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The V&A Samsung Digital Classroom


Digital technology plays a big part in children’s education. More than before it’s present in their lives from a very young age and is increasingly integrated into the education system. The development of easy to use portable devices has changed the way students can learn but is being placed within the old framework of education. Most classrooms are still laid out in the same way with children sat in rows of desks facing the front but this isn’t conducive to all types of learning, particularly now this traditional set up is mixed with children having personal devices in front of them. These technologies give us the opportunity to adapt and rethink everything about the ‘learning environment’ so that the physical space compliments the digital tools students use today.

In February 2016, Samsung and the V&A launched a series of Samsung Digital Classroom workshops which aim to take learning out of the classroom and into the galleries, creating an immersive and contextual learning environment. Dubloon was approached with a very open brief to design this new learning environment. Making use of phones, tablets and laptops, the workshops are inspired by the V&A’s galleries and exhibitions and are designed to provide young people with the digital skills needed to equip them for a career in the creative industries including art, fashion, design and product development. The programme ranges from topics such as – projection mapping, virtual reality, 3D printed jewellery and digital animation among others.

With this rise of learning through digital devices the classroom can become a much more flexible space allowing the physical environment to be redesigned to best aid creative thinking and learning. This drove Dubloon to experiment with various classroom formats and consequently they developed an easy to assemble structure that defines a space with little restriction, an open learning environment within the gallery spaces of the V&A to immerse teaching, learning and inspiration in the same physical environment. This provides an exciting space for the workshops to take place being amongst the exhibits so that participants have the ability to use them as reference, inspiration or directly within their work using 3D scanning and other forms of technology.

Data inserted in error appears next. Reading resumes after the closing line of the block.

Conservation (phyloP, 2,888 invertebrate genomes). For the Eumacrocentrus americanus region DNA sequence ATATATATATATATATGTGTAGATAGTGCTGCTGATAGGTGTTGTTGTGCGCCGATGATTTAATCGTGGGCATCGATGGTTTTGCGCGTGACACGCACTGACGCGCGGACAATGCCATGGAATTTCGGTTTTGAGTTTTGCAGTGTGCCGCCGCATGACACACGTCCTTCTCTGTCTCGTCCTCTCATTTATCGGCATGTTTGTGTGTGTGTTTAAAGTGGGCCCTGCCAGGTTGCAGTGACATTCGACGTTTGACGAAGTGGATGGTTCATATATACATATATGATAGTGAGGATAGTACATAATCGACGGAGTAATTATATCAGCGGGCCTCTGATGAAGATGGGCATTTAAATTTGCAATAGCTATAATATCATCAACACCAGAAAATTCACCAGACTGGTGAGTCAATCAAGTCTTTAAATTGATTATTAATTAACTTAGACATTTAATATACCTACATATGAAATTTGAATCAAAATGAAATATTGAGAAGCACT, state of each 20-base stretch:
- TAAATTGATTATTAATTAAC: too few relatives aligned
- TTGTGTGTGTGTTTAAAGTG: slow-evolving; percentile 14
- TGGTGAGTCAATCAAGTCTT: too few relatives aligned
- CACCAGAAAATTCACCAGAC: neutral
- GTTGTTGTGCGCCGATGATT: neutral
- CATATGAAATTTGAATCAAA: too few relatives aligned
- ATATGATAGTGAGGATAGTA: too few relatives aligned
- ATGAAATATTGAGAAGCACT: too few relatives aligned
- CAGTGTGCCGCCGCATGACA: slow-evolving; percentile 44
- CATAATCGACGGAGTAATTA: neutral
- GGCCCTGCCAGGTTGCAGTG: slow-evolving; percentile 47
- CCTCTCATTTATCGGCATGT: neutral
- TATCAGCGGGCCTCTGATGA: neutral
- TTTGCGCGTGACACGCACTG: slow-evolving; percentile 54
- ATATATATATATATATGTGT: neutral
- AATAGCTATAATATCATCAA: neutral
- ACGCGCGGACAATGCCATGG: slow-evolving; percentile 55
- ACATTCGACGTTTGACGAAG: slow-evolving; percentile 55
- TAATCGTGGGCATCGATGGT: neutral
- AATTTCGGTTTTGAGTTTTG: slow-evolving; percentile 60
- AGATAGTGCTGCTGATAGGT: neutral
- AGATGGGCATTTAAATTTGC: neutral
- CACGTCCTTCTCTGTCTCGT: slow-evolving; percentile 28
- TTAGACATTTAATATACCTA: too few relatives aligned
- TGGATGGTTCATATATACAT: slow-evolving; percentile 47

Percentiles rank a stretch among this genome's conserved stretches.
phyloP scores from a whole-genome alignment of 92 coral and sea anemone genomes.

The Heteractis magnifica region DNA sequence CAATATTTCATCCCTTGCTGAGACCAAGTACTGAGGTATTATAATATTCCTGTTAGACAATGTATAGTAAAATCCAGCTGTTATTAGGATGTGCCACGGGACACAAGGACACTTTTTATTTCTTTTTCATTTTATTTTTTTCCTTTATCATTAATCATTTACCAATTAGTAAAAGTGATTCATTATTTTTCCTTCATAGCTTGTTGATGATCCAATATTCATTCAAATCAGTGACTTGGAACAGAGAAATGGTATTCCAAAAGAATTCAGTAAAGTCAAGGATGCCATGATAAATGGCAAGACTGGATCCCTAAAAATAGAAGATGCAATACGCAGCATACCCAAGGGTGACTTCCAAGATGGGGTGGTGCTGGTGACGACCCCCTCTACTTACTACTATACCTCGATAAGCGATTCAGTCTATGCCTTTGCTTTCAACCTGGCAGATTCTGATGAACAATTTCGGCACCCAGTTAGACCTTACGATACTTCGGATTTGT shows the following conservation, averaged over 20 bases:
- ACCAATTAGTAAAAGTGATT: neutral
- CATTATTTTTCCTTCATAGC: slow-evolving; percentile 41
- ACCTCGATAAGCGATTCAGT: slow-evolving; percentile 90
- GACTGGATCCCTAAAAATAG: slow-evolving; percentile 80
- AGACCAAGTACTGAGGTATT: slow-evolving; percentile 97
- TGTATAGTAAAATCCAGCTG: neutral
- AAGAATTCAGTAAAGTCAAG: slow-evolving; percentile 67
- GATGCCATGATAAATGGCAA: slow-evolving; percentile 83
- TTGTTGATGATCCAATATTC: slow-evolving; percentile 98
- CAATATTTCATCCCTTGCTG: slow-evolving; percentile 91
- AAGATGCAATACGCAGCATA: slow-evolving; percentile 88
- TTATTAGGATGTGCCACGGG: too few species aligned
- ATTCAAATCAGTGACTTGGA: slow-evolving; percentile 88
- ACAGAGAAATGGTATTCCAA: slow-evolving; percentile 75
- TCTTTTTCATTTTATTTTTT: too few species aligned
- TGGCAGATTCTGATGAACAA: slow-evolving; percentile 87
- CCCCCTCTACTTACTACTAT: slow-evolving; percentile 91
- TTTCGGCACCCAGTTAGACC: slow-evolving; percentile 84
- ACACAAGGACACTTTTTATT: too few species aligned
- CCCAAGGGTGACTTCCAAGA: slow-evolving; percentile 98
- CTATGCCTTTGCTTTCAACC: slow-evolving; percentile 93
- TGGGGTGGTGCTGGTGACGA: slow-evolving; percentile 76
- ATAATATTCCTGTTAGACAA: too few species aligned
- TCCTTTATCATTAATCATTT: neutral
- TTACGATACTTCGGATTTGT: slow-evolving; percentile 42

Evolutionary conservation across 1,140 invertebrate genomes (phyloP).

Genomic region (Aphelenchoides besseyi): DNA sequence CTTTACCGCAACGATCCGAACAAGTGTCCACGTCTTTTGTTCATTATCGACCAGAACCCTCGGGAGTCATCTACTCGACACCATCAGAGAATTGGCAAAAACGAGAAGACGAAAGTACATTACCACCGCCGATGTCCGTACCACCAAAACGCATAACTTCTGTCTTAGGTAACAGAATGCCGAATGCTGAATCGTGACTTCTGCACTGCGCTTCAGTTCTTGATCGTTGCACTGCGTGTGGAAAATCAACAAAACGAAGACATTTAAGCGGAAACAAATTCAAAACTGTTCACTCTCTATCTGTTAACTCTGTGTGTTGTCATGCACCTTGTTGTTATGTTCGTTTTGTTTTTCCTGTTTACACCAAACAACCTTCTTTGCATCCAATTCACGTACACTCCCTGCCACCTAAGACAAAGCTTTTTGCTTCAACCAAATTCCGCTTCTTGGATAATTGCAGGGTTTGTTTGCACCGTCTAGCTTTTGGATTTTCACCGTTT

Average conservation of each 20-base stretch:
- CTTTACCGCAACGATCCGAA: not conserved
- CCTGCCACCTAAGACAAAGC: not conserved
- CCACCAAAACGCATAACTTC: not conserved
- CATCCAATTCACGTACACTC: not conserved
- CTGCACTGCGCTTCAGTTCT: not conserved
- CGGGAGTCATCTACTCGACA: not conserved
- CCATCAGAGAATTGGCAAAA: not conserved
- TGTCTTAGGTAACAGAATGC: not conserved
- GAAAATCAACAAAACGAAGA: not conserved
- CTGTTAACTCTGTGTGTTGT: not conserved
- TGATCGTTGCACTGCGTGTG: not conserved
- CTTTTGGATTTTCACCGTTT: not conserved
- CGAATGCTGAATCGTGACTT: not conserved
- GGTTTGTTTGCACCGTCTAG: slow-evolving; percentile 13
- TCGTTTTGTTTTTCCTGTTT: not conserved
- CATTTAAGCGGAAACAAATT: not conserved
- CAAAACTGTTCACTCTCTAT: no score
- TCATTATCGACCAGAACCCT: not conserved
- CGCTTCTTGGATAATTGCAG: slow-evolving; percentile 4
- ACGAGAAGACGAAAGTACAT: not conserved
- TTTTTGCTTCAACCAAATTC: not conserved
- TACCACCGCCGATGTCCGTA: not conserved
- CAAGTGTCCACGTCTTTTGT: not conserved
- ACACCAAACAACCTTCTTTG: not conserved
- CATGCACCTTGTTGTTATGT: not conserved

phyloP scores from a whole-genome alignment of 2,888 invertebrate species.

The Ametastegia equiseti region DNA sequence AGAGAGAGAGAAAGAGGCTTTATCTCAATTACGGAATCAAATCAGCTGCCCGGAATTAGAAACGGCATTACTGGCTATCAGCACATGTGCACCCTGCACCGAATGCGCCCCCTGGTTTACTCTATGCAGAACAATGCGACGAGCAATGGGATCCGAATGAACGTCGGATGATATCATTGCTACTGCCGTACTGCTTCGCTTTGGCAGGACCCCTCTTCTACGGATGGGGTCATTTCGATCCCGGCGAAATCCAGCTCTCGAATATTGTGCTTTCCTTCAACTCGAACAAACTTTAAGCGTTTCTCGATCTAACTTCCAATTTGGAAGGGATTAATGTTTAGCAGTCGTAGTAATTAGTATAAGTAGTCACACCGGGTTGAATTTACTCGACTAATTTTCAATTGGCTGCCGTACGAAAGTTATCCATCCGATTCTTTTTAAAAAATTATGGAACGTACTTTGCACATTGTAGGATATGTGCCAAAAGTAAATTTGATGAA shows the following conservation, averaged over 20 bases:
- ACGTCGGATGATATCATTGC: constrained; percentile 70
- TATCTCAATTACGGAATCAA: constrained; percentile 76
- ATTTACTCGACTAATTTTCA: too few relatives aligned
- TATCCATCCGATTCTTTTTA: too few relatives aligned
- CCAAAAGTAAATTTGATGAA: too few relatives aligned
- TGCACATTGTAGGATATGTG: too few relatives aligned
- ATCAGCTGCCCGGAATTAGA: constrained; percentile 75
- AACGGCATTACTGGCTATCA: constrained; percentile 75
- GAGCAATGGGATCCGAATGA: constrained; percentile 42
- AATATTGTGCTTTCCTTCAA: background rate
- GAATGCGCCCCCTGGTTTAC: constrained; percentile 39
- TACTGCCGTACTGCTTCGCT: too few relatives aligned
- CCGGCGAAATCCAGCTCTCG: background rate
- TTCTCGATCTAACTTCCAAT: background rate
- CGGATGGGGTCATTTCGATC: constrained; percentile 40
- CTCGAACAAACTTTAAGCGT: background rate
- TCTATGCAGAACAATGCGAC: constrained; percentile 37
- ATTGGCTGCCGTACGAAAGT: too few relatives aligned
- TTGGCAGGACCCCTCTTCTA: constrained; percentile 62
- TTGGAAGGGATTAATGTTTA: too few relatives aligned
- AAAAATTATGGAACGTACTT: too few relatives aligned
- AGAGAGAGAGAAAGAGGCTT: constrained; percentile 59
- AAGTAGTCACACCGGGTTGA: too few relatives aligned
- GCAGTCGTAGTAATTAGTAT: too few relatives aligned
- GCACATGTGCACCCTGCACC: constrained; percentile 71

Part of the challenge was to design a pop up structure that can be easily assembled and clearly defines a non public space for the workshop to happen within the public galleries. Using tubes of light as the material the structure creates an attractive environment to work without putting up solid barriers. The tubes create a visually unobtrusive space within a space, framing an area while the public are still able to see the excitement of the workshop happening. The structure is not the absolute defining parameter for the workshop with large entry and exit points designed to allow the movement of people encouraging a more dynamic style of learning to take place. Along with the structure there are additional pieces of mobile furniture which facilitate the running of any workshop, from the storage unit which was designed with integrated steps to assist the assembly of the structure, to lightweight aluminium trestles and glass table tops which fit onto the storage unit for transit and are quick and easy to setup. The glass tables can be drawn on with marker pens to aid the development of the children’s ideas in a free flowing fun way. We hope other educational spaces adapt to compliment the way children are learning, particularly as digital technology moves forward and the methods of learning adapt.

Dubloon a London based design consultancy founded by James Boock and Henry Franks in 2015 after graduating together from the Royal College of Art. The studio works on product development, experience design and physical branding. They have worked on various projects with musicians, scientists and psychologists to produce considered work with a focus on original and exciting experiences.


Special thanks to Alex Flowers, the V&A Learning team and Samsung

Image: Dubloon Image: Dubloon